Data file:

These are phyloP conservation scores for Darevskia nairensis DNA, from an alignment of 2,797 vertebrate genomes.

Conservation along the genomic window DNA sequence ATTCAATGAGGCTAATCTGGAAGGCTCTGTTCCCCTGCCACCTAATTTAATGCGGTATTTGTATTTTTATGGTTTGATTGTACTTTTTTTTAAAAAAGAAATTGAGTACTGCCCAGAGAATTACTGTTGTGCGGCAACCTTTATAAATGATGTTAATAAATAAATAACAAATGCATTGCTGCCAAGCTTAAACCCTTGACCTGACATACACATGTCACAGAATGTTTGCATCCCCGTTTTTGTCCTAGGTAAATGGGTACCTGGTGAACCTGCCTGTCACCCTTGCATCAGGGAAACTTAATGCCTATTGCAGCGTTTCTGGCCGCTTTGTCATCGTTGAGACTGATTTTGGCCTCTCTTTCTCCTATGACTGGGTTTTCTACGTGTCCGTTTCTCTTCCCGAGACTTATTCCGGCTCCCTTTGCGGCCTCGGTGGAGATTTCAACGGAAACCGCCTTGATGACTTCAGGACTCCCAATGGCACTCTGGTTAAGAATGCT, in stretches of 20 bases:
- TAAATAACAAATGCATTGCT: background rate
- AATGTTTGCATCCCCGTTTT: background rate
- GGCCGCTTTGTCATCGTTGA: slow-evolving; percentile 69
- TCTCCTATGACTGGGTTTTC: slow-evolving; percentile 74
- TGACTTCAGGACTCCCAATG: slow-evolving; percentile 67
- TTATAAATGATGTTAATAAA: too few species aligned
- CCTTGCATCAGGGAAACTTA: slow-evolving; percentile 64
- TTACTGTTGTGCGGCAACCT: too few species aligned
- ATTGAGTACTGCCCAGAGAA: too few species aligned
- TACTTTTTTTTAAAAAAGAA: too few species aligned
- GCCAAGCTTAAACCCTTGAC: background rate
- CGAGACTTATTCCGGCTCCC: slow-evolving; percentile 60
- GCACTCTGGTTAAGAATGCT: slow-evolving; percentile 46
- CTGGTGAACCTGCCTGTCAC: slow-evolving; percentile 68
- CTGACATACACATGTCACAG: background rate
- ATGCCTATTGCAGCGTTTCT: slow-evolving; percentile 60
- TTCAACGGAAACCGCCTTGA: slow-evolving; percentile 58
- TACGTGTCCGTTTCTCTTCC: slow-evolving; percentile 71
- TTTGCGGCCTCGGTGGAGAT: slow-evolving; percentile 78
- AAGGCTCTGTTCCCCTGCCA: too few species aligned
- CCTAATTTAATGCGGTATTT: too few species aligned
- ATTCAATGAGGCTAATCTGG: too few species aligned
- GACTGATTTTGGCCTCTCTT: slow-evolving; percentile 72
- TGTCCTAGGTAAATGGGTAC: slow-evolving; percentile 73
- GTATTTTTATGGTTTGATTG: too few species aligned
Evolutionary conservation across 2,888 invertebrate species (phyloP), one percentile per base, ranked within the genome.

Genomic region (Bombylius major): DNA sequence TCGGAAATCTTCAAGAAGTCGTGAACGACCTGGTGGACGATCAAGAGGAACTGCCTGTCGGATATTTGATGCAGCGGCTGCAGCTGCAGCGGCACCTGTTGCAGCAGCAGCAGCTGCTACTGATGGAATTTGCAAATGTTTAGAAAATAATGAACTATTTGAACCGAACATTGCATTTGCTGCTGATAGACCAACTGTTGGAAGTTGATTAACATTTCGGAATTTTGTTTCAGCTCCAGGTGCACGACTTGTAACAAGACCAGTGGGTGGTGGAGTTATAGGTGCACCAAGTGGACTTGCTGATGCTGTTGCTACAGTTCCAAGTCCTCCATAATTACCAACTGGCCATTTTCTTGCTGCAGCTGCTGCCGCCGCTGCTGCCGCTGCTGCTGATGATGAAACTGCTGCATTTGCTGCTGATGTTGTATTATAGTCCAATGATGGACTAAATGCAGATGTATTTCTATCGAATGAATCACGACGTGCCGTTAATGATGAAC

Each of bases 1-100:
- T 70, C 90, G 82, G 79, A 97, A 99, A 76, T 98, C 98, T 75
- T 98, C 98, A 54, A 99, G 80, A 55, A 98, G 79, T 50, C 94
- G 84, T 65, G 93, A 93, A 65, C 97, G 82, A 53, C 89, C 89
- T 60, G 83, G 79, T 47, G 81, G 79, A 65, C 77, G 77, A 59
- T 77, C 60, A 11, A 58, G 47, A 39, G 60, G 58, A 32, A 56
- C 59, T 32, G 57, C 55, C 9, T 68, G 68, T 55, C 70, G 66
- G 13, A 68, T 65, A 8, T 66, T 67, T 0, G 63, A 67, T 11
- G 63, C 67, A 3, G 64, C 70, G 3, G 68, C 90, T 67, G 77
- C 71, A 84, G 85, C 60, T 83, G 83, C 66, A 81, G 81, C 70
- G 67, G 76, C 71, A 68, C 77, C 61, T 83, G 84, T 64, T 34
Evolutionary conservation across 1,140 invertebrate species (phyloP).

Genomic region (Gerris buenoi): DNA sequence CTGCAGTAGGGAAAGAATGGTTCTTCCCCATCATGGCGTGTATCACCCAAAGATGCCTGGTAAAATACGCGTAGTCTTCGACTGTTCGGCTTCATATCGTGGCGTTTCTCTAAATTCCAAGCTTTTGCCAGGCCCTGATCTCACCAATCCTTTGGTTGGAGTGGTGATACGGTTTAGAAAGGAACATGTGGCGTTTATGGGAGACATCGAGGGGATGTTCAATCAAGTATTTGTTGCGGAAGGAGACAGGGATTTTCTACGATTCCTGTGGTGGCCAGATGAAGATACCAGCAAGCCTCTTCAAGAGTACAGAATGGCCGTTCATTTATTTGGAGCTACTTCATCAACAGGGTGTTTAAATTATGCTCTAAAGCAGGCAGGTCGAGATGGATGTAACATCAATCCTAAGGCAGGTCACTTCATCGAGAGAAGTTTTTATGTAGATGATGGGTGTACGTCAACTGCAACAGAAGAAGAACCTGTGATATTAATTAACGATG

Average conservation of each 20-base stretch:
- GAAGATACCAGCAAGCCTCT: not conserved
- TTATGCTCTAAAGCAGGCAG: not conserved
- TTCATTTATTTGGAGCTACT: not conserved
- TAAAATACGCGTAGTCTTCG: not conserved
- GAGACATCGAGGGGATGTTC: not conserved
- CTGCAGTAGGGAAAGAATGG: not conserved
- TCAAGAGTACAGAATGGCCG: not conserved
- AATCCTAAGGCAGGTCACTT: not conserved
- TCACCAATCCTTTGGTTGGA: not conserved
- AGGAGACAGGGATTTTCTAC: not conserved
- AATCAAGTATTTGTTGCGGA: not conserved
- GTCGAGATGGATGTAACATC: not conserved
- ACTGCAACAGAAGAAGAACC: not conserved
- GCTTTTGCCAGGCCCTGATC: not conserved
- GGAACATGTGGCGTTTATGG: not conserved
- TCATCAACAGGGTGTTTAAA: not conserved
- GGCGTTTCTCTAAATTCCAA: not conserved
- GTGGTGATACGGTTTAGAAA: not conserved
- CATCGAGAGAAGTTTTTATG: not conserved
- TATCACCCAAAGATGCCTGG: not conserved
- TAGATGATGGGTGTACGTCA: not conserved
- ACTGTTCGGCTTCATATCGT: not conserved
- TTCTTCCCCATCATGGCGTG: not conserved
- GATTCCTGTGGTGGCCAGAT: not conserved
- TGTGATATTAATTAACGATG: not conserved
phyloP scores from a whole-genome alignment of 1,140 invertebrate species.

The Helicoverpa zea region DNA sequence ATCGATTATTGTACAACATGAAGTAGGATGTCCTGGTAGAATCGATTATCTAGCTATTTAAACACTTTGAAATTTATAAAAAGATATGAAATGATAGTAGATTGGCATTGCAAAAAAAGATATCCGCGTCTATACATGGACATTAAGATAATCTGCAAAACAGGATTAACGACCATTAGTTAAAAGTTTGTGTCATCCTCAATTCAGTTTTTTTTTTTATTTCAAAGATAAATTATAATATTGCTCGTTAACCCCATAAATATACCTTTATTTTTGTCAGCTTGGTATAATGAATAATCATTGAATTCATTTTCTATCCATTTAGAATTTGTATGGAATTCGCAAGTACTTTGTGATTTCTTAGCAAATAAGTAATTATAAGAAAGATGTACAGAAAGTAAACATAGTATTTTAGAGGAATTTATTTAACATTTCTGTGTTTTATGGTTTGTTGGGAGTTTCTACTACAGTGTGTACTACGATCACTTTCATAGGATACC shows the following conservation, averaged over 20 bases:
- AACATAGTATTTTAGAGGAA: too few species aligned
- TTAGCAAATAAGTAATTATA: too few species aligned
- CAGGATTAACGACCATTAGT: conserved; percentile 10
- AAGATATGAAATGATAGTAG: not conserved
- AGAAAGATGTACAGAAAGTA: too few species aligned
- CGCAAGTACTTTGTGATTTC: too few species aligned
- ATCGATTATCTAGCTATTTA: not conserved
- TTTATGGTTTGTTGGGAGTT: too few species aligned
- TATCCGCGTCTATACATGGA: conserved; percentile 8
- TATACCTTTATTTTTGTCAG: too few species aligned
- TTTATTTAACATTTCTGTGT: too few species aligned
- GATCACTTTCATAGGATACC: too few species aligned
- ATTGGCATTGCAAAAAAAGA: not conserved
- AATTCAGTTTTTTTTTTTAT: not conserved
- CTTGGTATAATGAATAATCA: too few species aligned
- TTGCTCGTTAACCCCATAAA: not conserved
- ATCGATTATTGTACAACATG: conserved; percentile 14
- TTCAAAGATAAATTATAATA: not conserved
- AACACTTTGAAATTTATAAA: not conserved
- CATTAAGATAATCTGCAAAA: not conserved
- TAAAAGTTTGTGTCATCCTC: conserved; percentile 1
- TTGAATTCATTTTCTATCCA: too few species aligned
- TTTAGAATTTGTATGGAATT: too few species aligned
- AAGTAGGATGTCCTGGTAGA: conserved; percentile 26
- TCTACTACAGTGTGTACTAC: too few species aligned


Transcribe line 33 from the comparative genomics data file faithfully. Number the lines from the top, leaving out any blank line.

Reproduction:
- G 84, T 65, G 93, A 93, A 65, C 97, G 82, A 53, C 89, C 89